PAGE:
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 What is a post processor?  It’s a separate program that converts the picture, on the Shopcam screen, into the codes your machine recognizes.  It could be called a translator or convertor, but postprocessor is the industry standard.

Their have been hundreds, maybe thousands of ShopCAM post processors have been written to customer specifications.  Below are some buttons, linking to PDFs of some standard posts.  This is a small sample of the posts we have available.

If you don’t find an exact match, we can fine tune the output to your requirements.

Mill Posts Lathe Posts WEDM & 2-axis

  In the course of using your post processor, you may find it necessary to request post revisions. Unless there is a problem that makes the post unusable, try to use it for a couple weeks. Keep track of the changes needed and try to use the Shopcam operations that need support. To avoid any guesswork or assumptions, it is important that you provide the following files.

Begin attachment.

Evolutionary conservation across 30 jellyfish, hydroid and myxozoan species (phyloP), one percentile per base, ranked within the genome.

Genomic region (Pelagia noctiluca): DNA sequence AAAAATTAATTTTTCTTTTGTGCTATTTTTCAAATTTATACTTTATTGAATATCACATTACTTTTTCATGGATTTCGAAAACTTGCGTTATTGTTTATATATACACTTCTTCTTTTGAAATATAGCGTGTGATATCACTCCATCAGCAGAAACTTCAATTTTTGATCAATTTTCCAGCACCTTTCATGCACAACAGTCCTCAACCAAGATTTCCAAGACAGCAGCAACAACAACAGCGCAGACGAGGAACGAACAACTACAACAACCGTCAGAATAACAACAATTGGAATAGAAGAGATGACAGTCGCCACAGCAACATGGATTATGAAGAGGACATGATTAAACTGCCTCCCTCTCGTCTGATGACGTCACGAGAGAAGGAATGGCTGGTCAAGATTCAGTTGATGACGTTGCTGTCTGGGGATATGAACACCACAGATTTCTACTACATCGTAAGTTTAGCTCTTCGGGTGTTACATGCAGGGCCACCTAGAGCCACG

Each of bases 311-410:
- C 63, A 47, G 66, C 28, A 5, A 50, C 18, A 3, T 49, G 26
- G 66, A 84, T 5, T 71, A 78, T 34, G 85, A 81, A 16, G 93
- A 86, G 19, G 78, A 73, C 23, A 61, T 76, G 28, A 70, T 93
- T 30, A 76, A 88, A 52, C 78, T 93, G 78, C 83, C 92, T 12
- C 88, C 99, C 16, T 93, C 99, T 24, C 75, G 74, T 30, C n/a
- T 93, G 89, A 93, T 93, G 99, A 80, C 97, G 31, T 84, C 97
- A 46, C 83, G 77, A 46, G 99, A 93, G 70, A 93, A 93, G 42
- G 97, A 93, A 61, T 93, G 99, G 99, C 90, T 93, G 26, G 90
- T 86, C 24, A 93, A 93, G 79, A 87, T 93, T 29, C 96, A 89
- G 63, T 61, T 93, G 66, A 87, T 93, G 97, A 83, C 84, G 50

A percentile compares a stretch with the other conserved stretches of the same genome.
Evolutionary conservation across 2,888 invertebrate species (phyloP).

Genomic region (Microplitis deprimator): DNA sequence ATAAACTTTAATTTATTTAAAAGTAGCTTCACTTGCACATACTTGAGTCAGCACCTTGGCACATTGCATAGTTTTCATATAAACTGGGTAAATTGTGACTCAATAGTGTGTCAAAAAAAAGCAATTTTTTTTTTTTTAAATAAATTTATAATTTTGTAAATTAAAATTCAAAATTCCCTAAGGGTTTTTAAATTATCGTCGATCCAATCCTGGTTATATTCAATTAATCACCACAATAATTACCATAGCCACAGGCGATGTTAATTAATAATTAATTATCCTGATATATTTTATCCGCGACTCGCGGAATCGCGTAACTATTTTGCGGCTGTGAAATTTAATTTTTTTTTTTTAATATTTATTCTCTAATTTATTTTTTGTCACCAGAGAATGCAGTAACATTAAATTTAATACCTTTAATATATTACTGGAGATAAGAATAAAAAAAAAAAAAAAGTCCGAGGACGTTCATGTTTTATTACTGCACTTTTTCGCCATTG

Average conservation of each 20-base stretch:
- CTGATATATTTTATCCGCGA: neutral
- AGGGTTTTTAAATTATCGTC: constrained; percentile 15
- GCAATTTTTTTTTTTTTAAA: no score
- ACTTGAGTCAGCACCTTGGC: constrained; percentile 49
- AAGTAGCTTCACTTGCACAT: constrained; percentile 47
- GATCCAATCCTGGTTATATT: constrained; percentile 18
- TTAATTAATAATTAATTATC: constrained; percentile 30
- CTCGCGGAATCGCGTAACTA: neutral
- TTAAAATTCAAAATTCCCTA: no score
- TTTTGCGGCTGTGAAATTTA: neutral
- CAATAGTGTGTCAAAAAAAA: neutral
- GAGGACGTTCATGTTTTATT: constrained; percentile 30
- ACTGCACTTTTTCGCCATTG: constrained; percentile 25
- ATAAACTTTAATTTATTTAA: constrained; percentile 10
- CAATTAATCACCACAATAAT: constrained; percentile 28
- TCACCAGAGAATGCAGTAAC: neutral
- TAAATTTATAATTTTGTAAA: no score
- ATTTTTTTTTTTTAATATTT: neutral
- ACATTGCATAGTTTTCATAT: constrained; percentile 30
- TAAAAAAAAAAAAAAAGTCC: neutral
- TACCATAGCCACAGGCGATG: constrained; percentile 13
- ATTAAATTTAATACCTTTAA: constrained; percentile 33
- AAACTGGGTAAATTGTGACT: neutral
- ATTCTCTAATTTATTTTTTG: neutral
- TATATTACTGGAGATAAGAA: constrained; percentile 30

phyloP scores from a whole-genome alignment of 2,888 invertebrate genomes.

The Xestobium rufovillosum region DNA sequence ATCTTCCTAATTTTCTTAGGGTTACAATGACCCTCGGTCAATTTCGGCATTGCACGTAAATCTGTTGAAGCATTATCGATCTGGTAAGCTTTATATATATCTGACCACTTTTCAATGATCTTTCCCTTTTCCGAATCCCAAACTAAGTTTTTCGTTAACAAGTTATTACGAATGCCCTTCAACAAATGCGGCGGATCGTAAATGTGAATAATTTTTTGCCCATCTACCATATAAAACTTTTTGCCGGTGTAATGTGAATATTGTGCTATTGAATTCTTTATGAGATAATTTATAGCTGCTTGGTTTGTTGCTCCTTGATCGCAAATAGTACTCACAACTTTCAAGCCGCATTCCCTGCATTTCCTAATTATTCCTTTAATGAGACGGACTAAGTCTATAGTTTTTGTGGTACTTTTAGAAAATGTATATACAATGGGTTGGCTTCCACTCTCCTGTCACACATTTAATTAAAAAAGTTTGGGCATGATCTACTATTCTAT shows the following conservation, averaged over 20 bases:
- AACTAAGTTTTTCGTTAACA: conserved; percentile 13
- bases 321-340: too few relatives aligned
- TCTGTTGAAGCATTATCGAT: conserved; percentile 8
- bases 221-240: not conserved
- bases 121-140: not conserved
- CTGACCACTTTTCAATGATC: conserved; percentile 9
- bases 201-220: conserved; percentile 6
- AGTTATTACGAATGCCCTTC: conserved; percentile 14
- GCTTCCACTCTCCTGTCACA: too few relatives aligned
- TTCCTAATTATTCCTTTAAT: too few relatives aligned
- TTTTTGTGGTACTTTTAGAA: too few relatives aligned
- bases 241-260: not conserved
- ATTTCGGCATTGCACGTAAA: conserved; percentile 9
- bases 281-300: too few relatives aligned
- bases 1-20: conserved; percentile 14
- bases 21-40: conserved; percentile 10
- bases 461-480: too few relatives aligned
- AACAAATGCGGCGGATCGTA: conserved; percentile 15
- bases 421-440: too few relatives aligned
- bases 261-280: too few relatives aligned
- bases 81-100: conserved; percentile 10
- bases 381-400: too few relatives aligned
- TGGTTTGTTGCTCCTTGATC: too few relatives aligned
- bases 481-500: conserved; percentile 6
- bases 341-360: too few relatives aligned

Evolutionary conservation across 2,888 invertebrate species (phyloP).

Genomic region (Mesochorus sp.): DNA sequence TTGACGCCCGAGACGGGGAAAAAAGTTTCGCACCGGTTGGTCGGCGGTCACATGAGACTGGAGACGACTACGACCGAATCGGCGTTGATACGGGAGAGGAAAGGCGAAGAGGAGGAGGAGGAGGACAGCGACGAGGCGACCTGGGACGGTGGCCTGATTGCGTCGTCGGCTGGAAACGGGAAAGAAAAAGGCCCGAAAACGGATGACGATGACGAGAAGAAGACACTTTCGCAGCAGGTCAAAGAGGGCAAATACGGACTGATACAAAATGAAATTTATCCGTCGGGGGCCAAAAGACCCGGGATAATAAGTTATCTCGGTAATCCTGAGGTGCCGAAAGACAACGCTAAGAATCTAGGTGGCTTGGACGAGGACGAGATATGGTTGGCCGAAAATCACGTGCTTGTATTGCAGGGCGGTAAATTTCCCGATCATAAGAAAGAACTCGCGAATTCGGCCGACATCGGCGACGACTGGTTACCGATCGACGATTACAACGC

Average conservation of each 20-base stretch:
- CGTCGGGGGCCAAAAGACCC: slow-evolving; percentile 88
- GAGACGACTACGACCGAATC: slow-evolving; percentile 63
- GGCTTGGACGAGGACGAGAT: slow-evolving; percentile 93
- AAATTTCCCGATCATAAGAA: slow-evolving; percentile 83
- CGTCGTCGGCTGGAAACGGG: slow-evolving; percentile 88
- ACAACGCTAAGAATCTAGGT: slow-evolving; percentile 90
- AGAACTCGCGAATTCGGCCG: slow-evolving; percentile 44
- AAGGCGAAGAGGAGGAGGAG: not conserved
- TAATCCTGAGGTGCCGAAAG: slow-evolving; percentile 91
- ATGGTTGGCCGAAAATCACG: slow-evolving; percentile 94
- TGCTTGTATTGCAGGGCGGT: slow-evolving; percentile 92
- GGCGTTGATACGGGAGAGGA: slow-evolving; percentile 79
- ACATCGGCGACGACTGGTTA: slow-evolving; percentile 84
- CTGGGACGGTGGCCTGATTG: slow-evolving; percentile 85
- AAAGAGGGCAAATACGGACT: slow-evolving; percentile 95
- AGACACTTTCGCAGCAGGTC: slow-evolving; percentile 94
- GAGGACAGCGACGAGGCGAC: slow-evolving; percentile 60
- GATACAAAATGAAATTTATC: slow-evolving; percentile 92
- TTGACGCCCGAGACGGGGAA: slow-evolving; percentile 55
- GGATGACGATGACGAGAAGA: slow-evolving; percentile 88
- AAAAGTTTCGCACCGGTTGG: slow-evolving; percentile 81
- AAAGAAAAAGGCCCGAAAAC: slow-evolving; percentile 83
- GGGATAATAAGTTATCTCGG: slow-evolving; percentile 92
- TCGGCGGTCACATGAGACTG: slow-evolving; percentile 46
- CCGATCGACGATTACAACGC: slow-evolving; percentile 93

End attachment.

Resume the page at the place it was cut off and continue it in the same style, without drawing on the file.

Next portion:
[ ] filename.PRT; A Shopcam part file with a couple different operations.

This Shopcam program should be typical of the work you do. It is important to include this file since the post may or may not, be doing something, because of the part program. When revising the post, we may be able to suggest easier or quicker ways of programming, based on this part..

[ ] filename.TAP; The tapefile as posted from the part program.

Do not make any changes to this file. With this file, we can verify that the post you are using is the latest rev and the changes are made to the same post.

[ ] filename.NEW; The tapefile after making the required edits.

If possible, try to actually run the part on the machine, after editing it. If the edited part does not run properly, edit the file on the computer and download again.

DOs and DON'Ts

1) Do not go back and edit the filename.PRT once you have started editing the tapefile (G-codes).

2) Do not simple markup a printout of a unedited posted filename.tap.

3) Do not edit in canned ruffing cycles, unless the post was written for canned cycles.

4) Do not edit in Subroutines or macros, unless the post was written for subroutines.

email to: Dan@shopcam.com Allow one to five days for revisions.